Tag Archives: triathlon

Alistair Brownlee in hospital to have appendix removed

Olympic triathlon champion Brownlee recovering after appendix operation

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UPDATED:

12:11 GMT, 3 October 2012


Golden boy: Alistair Brownlee's big moment

Golden boy: Alistair Brownlee's big moment

Super-fit Olympic hero Alistair Brownlee confirmed he has had to go to hospital for the first time – to have his appendix removed.

The triathlon gold medallist, from Bramhope, near Leeds, said he was taken ill as he travelled to catch a flight to Brazil last week.

After first consulting with his doctor father Keith, he was rushed to Leeds General Infirmary where he had to have his appendix removed in a routine operation.

Brownlee, who provided one of the most high-profile success stories of London 2012, took to Twitter to thank his father for the advice and the NHS for his treatment.

He tweeted: 'Yes it was my appendix. Got horribly ill last week, went into hospital with a sore tummy and came out 2 days later. Thanks Dad and the NHS!'

He added: 'Was on my way to airport en route to Brazil, trip put back a week and first trip to a Hospital instead.'

Oh brother: Brownlee celebrates gold with bronze-winning brother Jonny (right)

Oh brother: Brownlee celebrates gold with bronze-winning brother Jonny (right)

Brownlee even posted a graphic surgical picture of his infected body part and joked that he might put it on eBay.

His father, who is a consultant paediatrician, told the Yorkshire Evening Post: 'The whole family was absolutely delighted at the care and treatment Alistair received from the doctors, nurses and other staff at Leeds General Infirmary.'

Dr Brownlee did not perform the appendectomy.

Lance Armstrong wins Navy Seals triathlon

Under-fire Armstrong wins first triathlon race since being given lifetime sports ban

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UPDATED:

12:13 GMT, 1 October 2012

Lance Armstrong has put his continued doping trials behind win by winning his first triathlon since his lifetime ban.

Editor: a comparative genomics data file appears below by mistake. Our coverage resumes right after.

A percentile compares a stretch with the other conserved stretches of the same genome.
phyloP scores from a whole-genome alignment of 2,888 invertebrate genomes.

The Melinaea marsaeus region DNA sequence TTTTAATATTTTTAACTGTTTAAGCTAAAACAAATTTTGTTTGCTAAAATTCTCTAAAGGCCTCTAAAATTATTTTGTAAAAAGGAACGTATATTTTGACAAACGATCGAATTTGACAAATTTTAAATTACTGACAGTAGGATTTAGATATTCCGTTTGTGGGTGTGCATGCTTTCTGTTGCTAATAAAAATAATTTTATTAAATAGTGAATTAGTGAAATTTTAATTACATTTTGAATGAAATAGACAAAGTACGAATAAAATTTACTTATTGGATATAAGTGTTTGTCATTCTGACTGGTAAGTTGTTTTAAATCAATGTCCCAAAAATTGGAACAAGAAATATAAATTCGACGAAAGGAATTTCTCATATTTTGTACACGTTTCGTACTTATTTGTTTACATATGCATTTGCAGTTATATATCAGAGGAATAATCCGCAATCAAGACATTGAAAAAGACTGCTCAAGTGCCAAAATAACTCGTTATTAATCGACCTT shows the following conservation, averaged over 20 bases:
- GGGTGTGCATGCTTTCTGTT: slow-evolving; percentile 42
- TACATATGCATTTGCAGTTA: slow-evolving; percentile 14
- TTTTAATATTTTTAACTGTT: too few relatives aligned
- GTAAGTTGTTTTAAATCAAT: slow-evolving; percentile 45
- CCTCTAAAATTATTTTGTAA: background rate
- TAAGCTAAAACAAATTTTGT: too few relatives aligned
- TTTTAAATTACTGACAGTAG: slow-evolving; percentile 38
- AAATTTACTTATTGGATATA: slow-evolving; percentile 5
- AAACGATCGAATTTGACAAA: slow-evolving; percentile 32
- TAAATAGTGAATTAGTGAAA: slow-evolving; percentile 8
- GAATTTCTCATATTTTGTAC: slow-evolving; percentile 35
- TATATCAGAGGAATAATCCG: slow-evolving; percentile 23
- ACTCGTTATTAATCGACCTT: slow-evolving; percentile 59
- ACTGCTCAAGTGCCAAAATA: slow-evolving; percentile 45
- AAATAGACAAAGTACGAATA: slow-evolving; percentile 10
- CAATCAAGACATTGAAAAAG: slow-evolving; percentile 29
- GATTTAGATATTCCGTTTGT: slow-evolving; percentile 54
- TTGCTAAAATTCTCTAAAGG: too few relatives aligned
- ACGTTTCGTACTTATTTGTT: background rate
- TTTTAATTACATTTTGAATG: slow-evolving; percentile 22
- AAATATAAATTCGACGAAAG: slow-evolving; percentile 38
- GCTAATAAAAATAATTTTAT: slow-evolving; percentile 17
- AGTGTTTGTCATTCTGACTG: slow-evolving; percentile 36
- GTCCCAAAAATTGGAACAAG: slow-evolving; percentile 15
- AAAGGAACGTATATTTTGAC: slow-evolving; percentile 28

The American, who was banned by US doping
authorities in August from all official sporting events and told all his
cycling accomplishments would be forfeited, completed the 1.2-mile swim, 56-mile bike ride and 13.1-mile run in the Superfrog Triathlon in just three hours, 49 minutes and 45 seconds.

The famous cyclist was allowed to
enter the tough challenge because it is unsanctioned and not subject to
rules under the U.S. Anti-Doping Agency (USADA).

Riding to glory: Lance Armstrong won his first sporting event since his lifetime ban - and completed the tough Superfrog challenge in record time

Riding to glory: Lance Armstrong won his first sporting event since his lifetime ban – and completed the tough Superfrog challenge in record time

Retro: Lance Armstrong decided to go old school and wear a speedo for the bike and run

But Lance Armstrong stuck with a traditional wetsuit for the swimming part of the triathlon

Retro: Lance Armstrong decided to go old school and wear a speedo while cycling and running, left, but opted for a traditional wetsuit to complete the swimming section of the triathlon, right

Before starting the race, a defiant Armstrong declared: 'I am not banned from life'.

And after smashing the Superfrog record on Sunday, he tweeted: 'Had a helluva good time in the @superfrogtri today. Thx to all who came out and like always, a massive thanks to all the volunteers!'

And he also made a joking reference
to his tiny shorts worn in the race, tweeting: 'In honor of the sports
roots I've decided to rock the speedo, grape smuggler, banana hammock,
etc for the whole race. #oldschool'

Leon Griffin from Australia came in second and Tyler Butterfield, from Bermuda, came in third.

The women's Superfrog was won by Beth Gerdes Walsh, from Encinitas, in four hours, 37 minutes and nine seconds.

Challenging: The Superfrog Triathlon was created by the Navy Seals in 1979

Challenging: The Superfrog Triathlon in Coronado, California, was created by the Navy Seals in 1979

Armstrong became a heroic figure in the sporting world after coming back from losing one testicle to cancer and going on to win the Tour De France a record-breaking seven times.

All proceeds from the race in Coronado in California go towards the Navy Seal Foundation after members of the Navy Seals designed the tough route in 1979.

The Superfrog website states: 'Superfrog Triathlon is the first and longest running half Ironman.

'The intent was twofold: to prepare SEALs for what was then the brand new Hawaii Ironman Triathlon and to encourage the new sport of triathlon in the Navy Underwater Demolition Teams (UDT) and SEAL Teams where physical training was multifaceted and the competitive spirit was high.'

'The new goal is to push endurance sporting events to the next level through world class production, the best competition, integration of the latest technology, and a focus on improving the racer and spectator experience.'

Record breaker: Lance Armstrong won the Superfrog triathlon in just three hours, 49 minutes and 45 seconds

Record breaker: Lance Armstrong won the Superfrog triathlon in just three hours, 49 minutes and 45 seconds

Olympic bronze medallist Jonny Brownlee closes in on world triathlon title

Olympic bronze medallist Brownlee closes in on world triathlon title

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UPDATED: